U.S. intelligence warned Obama of Egypt instability at end of 2010

U.S. intelligence officials warned President Barack Obama’s administration of instability in Egypt at the end of 2010 but did not foresee what would trigger the unrest at that time, a top U.S. CIA official said on Thursday.

Stephanie O’Sullivan, nominated to be the principal deputy director of national intelligence, asked at her Senate confirmation hearing when the U.S. intelligence community warned Obama and policymakers that protesters might threaten Egyptian President Hosni Mubarak’s grip on power.

“We have warned of instability,” she said. “We didn’t know what the triggering mechanism would be for that. And that happened at the end of the last year.”

Read more at HAARETZ.com.

Faith-based foreign policy faces perils ahead

Ideology is fine for campaigners, bloggers and talk show hosts, but it often wreaks havoc in the real world, where effective policy requires flexibility, not rules dreamed up in think tanks and advocacy groups.

That lesson has defined Israeli policy for decades, but it is being eroded by Jerusalem’s acquiescence to a U.S. administration that has implemented a foreign policy based more on faith than pragmatism.

A stubbornly ideological administration has put the United States in a deep hole in the international arena — and a vulnerable Israel could pay a big price for playing along with the true believers in Washington.

While Israel has always taken a hard line on terrorists and front-line adversaries, it has traditionally remained open to peace feelers, however tenuous.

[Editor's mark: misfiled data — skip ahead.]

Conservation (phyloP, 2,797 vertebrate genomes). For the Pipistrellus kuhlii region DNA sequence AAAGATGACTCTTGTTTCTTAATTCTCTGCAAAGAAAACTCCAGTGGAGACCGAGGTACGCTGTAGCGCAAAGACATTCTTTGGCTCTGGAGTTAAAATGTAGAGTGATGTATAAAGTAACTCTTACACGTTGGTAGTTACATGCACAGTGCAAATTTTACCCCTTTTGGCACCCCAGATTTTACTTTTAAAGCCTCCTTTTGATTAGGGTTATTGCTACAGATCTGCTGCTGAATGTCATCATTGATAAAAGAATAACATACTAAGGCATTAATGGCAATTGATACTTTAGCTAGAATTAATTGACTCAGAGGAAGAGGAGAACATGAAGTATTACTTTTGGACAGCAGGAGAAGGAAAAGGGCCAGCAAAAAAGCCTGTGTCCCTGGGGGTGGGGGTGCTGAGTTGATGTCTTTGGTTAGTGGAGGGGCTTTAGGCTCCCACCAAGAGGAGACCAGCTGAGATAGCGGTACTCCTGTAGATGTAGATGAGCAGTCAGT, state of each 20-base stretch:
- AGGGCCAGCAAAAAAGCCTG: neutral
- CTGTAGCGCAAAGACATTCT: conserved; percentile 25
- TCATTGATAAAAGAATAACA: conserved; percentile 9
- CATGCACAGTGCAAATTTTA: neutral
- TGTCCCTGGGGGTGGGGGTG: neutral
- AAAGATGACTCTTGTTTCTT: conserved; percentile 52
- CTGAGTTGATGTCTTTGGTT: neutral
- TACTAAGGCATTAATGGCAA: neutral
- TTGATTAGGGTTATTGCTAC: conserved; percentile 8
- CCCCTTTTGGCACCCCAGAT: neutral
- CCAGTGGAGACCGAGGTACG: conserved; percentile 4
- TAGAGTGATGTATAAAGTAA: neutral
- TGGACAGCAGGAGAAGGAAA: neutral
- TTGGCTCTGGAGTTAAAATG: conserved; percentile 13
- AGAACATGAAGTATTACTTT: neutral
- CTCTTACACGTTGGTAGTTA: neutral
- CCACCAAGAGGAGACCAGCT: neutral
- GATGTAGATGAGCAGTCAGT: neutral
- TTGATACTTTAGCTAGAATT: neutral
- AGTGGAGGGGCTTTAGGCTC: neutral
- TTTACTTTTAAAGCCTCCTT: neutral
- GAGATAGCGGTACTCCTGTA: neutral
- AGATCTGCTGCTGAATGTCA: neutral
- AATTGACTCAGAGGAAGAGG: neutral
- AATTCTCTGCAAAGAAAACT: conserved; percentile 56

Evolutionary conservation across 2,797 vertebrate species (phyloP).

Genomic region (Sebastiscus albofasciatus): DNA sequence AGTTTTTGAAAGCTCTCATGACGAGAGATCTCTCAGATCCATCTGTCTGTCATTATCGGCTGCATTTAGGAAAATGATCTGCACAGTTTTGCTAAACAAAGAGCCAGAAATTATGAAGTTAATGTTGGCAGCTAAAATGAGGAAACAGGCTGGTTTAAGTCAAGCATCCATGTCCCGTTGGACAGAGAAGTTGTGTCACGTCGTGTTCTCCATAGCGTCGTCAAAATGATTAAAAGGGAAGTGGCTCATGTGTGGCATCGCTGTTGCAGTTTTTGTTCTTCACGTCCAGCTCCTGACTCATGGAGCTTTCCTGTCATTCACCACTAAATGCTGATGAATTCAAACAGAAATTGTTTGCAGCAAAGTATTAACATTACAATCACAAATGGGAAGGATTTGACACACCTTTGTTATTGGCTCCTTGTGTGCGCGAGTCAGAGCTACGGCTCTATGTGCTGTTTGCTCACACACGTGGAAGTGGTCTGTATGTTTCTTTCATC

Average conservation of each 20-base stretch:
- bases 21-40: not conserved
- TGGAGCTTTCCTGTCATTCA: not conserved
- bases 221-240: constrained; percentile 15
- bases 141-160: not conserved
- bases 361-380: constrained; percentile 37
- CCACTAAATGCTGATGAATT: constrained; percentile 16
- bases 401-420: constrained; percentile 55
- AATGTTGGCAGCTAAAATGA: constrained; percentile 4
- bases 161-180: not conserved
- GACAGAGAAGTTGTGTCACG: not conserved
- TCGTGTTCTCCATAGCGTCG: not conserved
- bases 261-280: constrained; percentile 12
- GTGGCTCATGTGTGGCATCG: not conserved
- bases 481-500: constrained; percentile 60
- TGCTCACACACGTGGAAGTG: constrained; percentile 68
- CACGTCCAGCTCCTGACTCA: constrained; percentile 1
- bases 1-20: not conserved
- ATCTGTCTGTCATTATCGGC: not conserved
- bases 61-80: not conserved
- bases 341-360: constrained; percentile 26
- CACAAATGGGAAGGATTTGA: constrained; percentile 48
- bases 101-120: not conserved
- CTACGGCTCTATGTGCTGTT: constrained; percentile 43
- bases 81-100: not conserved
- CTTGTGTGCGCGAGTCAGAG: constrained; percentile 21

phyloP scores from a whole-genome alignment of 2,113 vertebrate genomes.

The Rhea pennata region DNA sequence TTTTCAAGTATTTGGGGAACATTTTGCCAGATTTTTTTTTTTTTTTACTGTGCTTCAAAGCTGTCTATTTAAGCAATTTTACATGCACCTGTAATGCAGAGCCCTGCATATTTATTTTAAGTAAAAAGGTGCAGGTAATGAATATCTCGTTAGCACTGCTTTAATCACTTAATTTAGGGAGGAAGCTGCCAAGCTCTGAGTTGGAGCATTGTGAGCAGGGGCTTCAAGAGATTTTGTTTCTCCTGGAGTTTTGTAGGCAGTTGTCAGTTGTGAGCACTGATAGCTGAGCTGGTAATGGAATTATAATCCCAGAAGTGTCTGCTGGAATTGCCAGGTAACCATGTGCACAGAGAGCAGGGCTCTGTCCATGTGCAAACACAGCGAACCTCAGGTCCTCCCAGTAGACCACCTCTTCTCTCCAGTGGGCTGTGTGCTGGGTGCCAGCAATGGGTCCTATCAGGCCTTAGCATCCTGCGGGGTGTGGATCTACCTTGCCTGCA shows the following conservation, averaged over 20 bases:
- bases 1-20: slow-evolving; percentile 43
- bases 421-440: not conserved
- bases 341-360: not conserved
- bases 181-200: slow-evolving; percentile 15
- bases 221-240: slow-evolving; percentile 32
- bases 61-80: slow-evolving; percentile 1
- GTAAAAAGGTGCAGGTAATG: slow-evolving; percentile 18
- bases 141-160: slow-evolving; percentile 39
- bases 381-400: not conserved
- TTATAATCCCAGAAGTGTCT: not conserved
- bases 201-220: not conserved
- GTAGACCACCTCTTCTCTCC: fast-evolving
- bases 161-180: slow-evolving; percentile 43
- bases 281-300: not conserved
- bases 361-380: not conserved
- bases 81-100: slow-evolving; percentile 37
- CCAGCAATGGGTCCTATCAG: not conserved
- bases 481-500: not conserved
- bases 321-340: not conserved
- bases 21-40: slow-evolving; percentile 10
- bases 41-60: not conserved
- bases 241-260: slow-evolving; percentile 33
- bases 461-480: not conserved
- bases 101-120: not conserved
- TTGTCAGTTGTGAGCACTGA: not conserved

It wasn’t just U.S. pressure that caused the hard-line Yitzhak Shamir government to start talking to a blood-drenched PLO or to engage in the Madrid peace process in the early 1990s. Yitzhak Rabin, a celebrated general who could hardly be called a peacenik, signed the Oslo agreement and shook Yasser Arafat’s hand in 1993, not because he believed the old terrorist leader had suddenly developed a love of Zion but because of a conviction that Israel’s future was dependent on finding some way to talk to its enemies.

Syria has long been a fomenter and supporter of terrorism and a source of regional instability. But the Jewish state has never shrunk from talking to Damascus whenever its leaders believed there was even a glimmer of hope to advance negotiations and avoid war.

Israel has even maintained backchannel contacts with Iran, despite the fanaticism of its leaders, in the belief that such contacts could someday pay important dividends.

Israeli governments representing both the left and the right understood that you make peace with your enemies, not your friends, and that in the Middle East, every chance for peace is a long shot. That has been the U.S. view of the region as well — until now.